The Giants also traded right-handed reliever Sam Dyson, who has been dominant this season with a 2.47 ERA in 51 innings with a 0.902 WHIP. Dyson went to the Twins in return for a trio of prospects: RHP Prelander Berroa, right fielder Jaylin Davis and RHP Kai-Wei Teng.

Teng holds a 1.60 ERA in 50-2/3 innings in high-A this season.

Of Berroa and Teng, Zaidi said:

“They’re guys that may not rank highly on the industry prospect list, but they’re guys that our pro-scouting department, led by Zack Menasian, and the individual [scouts] that saw them had a lot of conviction that both guys have starter upside. Teng is a durable guy, mid-90s and Berroa is as an athletic kid with a quick arm.”

Davis has 25 bombs in double-A and triple-A in 2019 and was ranked as No. 23 on Minnesota’s top 30 prospect list.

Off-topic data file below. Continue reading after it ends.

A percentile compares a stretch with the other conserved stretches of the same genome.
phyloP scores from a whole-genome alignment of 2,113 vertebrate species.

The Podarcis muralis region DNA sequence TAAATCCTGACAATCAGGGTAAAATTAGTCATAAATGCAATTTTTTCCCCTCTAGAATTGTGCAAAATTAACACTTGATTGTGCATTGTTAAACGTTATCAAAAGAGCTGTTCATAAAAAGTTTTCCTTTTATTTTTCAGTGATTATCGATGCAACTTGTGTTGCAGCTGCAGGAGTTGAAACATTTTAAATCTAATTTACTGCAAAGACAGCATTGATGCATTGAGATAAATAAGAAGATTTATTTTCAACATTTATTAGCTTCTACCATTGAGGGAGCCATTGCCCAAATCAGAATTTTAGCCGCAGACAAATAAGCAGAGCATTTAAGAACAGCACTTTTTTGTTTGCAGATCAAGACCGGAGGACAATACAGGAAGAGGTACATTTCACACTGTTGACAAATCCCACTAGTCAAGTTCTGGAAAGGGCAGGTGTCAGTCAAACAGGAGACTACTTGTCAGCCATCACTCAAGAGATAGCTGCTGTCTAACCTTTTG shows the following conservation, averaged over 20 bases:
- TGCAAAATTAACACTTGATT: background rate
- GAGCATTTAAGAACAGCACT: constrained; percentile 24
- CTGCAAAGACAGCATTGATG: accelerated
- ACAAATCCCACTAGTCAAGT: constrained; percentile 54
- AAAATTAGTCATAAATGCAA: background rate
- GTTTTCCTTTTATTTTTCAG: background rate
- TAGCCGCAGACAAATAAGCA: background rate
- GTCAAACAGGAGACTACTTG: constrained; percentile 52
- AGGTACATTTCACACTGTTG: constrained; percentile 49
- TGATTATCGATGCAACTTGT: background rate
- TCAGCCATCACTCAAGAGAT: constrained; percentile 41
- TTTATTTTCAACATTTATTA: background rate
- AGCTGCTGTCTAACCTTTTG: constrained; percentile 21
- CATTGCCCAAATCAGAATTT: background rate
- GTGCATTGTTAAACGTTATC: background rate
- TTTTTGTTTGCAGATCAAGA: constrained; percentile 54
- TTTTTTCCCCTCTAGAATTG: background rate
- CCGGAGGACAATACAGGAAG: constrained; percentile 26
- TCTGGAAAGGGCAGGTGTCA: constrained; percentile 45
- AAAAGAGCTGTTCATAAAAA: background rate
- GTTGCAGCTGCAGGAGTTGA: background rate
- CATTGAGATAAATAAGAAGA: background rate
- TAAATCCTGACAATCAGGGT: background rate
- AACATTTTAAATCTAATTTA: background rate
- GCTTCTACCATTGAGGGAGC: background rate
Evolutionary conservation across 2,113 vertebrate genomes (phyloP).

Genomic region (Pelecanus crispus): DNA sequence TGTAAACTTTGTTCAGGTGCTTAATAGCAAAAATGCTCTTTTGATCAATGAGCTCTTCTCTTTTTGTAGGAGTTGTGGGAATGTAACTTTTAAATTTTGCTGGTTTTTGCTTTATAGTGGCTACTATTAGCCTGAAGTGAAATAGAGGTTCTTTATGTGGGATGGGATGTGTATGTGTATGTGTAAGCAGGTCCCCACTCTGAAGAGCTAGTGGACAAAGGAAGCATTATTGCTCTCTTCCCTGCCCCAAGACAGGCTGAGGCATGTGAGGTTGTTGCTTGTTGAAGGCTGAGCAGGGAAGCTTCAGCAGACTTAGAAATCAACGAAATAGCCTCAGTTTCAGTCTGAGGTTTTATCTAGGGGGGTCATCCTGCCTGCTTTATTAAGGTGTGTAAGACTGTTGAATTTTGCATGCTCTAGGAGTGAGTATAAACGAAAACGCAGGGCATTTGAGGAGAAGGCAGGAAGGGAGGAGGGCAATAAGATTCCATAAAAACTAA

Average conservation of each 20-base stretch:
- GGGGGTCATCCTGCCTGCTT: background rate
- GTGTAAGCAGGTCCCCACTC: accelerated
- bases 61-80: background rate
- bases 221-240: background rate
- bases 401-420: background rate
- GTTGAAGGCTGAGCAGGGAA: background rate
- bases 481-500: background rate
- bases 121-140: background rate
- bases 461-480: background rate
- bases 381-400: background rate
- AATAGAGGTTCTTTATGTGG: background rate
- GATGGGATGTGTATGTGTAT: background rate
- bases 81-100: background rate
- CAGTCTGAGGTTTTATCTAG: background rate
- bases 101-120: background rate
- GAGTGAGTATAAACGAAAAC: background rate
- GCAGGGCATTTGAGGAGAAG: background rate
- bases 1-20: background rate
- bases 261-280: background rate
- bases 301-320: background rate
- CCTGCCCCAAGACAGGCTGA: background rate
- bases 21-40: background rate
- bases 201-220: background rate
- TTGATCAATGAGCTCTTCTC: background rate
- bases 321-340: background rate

Drew Pomeranz, who recently transitioned to the bullpen and had been very effective in the new role, and flamethrower Ray Black were traded to the Brewers for triple-A shortstop Mauricio Dubon, who was ranked as Milwaukee’s No. 3 prospect.

Dubon is hitting .297 with 16 dingers in triple-A this season and Zaidi said he could see the 25-year old with ties to Sacramento joining the big league club down the stretch this season:

 “Quite a few of the guys we got at this deadline have a chance to make an impact here in the last couple months of the season. So as we looked to acquired younger talent, I do think we had an eye towards getting guys who were upper-level contributors who we could see up at the major league level, in fairly short order…anytime you are producing at the triple-A level the way [Davis] has, I think you’re on the radar.”

Lastly, San Francisco traded LHP prospect Jacob Lopez to the Rays for first baseman/outfielder Joe McCarthy.

Lopez is 2-3 with a 3.02 ERA in 41-2/3 innings with Salem-Keizer in 2019. McCarthy is hitting .192 in high-A and triple-A this season with 58 strikeouts in 190 plate appearances.